The city of Sacramento Saturday unveiled a key piece of its efforts to keep the Kings from relocating to Seattle, announcing it has reached an agreement on a $448 million deal to build a new arena.
The deal must still be approved by the Sacramento City Council on Tuesday, though initial reports indicate that is expected to happen.
Sacramento mayor Kevin Johnson announced the deal with a private investment group in a series of tweets Saturday afternoon.
Johnson, a 12-year NBA veteran, has led the city’s efforts to keep the Kings since it was announced in January that the team had been sold by the current owners, the Maloof family, to a group from Seattle led by Chris Hansen. That sale, however, must be approved by the NBA Board of Governors when it meets in New York April 18-19.
Johnson has assembled an ownership group that is making a counteroffer on the team and will also lead the charge on the arena.
The Sacramento Bee reported that the arena will be financed by $258 million in city funds. The Bee reported $212 million of that will come from borrowing against downtown parking revenue and the other $46 million from selling city land. The other $190 million will come from the ownership group led by Ron Burkle, a billionaire who also is a co-owner of the Pittsburg Penguins; Mark Mastrov, founder of 24 Hour Fitness; and Vivek Ranavide, a co-owner of the Golden State Warriors.
The presence of Ranavide, also a Silicon Valley entrepreneur, was revealed last week and it is thought he will help bolster the team’s offer to buy the team. An initial offer was described by NBA commissioner David Stern as not comparable to that made by the Seattle group and that “unless it increases, it doesn’t get to the state of consideration.”
Hansen’s group reportedly paid $341 million to buy 65 percent of the team at a valuation of $525 million.
Johnson hinted that the Sacramento offer will increase substantially when he Tweeted that “the new ownership, historic in its reflection of our city’s diversity, will invest up to $1B (billion) in (Sacramento).” It is thought that the Seattle group may also have the ability to increase its offer.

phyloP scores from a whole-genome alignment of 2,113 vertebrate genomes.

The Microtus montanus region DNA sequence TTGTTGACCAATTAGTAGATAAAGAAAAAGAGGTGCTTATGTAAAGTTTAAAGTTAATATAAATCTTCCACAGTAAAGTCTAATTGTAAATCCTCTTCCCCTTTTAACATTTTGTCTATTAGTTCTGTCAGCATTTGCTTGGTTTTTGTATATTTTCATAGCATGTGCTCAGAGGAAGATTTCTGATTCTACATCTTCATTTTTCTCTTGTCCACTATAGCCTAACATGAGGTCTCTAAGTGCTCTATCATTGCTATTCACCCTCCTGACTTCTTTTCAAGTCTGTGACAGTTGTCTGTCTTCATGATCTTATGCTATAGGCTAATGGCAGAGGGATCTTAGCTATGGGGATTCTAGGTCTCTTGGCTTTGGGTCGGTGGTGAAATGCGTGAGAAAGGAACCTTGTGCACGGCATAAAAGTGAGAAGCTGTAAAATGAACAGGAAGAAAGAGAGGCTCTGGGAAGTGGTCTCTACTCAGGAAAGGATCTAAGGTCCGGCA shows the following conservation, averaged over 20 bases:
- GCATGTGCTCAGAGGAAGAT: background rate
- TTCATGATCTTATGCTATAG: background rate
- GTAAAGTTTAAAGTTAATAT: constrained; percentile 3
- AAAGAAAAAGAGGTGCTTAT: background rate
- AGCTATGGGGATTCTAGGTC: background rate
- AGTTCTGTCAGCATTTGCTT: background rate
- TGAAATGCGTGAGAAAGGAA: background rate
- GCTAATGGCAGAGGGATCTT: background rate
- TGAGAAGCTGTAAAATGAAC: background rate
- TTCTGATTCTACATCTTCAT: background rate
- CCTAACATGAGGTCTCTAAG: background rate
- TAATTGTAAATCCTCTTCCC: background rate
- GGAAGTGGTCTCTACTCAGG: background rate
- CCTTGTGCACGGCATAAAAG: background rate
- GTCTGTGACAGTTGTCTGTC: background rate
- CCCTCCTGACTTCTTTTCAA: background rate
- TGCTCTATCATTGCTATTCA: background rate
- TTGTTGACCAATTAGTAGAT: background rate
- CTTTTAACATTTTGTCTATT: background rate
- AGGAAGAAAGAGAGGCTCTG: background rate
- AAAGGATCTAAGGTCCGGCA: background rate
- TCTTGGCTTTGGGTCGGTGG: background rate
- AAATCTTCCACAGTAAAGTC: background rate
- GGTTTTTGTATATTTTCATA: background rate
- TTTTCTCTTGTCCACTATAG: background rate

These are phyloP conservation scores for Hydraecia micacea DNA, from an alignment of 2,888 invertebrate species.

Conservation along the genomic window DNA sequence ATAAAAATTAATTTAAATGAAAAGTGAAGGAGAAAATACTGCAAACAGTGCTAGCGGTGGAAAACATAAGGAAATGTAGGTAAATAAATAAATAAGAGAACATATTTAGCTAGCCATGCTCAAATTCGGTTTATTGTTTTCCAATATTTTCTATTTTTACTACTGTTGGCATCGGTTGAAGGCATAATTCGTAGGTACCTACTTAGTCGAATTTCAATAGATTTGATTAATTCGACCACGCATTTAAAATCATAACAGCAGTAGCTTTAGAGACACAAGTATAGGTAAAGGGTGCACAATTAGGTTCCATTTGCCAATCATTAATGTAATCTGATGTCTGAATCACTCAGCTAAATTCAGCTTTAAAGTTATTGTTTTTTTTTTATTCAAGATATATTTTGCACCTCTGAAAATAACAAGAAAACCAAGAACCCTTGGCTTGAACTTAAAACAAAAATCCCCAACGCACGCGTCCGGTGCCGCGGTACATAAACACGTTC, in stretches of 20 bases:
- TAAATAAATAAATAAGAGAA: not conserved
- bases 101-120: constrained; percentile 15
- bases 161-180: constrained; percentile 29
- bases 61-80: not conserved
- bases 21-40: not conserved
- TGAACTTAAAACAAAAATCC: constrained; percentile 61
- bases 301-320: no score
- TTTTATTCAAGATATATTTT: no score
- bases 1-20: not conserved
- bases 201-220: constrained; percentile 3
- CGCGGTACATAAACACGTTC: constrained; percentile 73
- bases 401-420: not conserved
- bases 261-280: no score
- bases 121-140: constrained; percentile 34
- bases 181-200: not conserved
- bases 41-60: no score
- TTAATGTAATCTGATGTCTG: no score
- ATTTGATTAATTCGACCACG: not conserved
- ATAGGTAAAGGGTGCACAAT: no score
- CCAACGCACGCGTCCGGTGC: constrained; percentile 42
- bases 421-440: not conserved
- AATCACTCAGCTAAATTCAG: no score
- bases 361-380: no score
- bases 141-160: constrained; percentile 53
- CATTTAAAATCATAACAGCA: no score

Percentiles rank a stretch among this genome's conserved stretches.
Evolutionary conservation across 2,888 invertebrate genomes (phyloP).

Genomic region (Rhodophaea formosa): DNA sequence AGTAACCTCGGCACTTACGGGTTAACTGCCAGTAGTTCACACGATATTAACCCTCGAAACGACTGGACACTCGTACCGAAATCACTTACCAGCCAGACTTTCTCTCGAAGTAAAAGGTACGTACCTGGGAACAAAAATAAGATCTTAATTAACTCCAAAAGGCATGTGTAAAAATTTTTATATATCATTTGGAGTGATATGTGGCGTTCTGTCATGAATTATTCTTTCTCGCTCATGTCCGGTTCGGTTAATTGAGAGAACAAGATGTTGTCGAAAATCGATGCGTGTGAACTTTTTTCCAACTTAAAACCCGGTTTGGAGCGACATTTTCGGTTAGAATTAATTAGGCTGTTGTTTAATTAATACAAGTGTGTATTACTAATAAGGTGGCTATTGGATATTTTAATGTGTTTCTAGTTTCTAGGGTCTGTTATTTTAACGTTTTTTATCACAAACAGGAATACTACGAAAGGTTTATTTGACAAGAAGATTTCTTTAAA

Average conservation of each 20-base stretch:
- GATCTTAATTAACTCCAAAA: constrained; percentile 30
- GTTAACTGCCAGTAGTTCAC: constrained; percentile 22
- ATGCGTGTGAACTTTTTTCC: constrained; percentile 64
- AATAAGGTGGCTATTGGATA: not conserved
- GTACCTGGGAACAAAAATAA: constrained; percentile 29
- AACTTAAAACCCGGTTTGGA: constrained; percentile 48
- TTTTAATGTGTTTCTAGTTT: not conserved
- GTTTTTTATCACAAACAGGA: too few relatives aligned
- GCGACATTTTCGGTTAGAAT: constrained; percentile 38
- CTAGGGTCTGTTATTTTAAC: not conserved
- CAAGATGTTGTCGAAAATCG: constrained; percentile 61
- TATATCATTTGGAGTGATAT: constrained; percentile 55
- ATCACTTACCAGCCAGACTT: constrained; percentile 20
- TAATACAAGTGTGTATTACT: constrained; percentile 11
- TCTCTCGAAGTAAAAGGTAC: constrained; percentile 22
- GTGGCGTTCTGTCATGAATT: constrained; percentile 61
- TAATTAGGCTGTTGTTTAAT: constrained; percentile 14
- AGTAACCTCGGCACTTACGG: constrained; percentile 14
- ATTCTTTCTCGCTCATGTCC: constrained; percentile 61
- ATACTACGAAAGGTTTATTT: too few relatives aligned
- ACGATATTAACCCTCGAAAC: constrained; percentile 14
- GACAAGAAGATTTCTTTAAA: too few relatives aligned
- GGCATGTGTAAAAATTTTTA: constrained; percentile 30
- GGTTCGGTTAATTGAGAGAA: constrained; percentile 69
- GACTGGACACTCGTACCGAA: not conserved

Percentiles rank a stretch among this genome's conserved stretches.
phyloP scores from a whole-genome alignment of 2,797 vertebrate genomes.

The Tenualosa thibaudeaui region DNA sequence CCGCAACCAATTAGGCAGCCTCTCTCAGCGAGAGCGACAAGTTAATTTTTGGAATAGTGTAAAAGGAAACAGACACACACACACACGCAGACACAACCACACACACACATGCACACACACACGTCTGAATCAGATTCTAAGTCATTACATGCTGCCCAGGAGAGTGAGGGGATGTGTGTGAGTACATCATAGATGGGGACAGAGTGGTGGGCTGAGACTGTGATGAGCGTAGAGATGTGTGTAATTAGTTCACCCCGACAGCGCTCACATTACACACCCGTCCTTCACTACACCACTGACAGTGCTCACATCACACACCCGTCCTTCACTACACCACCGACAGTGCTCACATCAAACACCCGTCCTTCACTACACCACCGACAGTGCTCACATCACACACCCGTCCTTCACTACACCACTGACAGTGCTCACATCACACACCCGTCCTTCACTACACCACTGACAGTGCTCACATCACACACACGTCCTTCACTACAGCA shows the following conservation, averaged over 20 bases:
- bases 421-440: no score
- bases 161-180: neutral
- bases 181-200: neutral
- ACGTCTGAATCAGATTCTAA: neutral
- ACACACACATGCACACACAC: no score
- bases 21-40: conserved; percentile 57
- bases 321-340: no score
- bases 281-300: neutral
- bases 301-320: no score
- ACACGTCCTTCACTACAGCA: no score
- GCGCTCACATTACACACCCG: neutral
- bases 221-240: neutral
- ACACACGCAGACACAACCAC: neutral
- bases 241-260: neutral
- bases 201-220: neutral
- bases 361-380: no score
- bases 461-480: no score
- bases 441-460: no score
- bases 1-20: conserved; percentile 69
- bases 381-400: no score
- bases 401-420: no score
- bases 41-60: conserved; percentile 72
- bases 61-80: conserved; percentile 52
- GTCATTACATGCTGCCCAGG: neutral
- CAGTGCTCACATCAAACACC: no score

Johnson also Tweeted that the ownership group would agree to keep the team in Sacramento for 35 years. Sacramento news outlets also reported that the ownership group would pay for $6.5 million in pre-development costs. That had been a sticking point in a deal that the city had tentatively reached with the Maloofs last year. The Maloofs later backed out of that deal, leading to their eventual decision to sell the team to the Hansen group.
The Bee reported that the Sacramento arena deal, which initially had been scheduled to be revealed on Thursday, came together in a series of calls between the city and Burkle on Friday and Saturday.
The city needed to get an arena deal completed before a critical April 3 meeting with NBA owners in New York. Representatives of the Sacramento and Seattle groups will state the case for their offers and arena deals at that meeting. The full board will then vote later in the month. The hope in Sacramento is its offer will be enough to compel the NBA to not approve the sale of the Kings to the Hansen group, forcing a sale to the Sacramento group.
Seattle and Hansen assembled a deal for a new $490 million arena in the Sodo district last fall. That price tag includes $200 million in public bonds that would be repaid with taxes and rents generated by the arena.
Construction would not begin until an NBA team is secured. If the Kings came to Seattle, they would play at KeyArena beginning next season for at least two years while the arena is constructed.
Hansen and the Seattle group have not commented on events out of Sacramento since the sale with the Maloofs was announced, sticking to an NBA media gag order, and had no comment Saturday.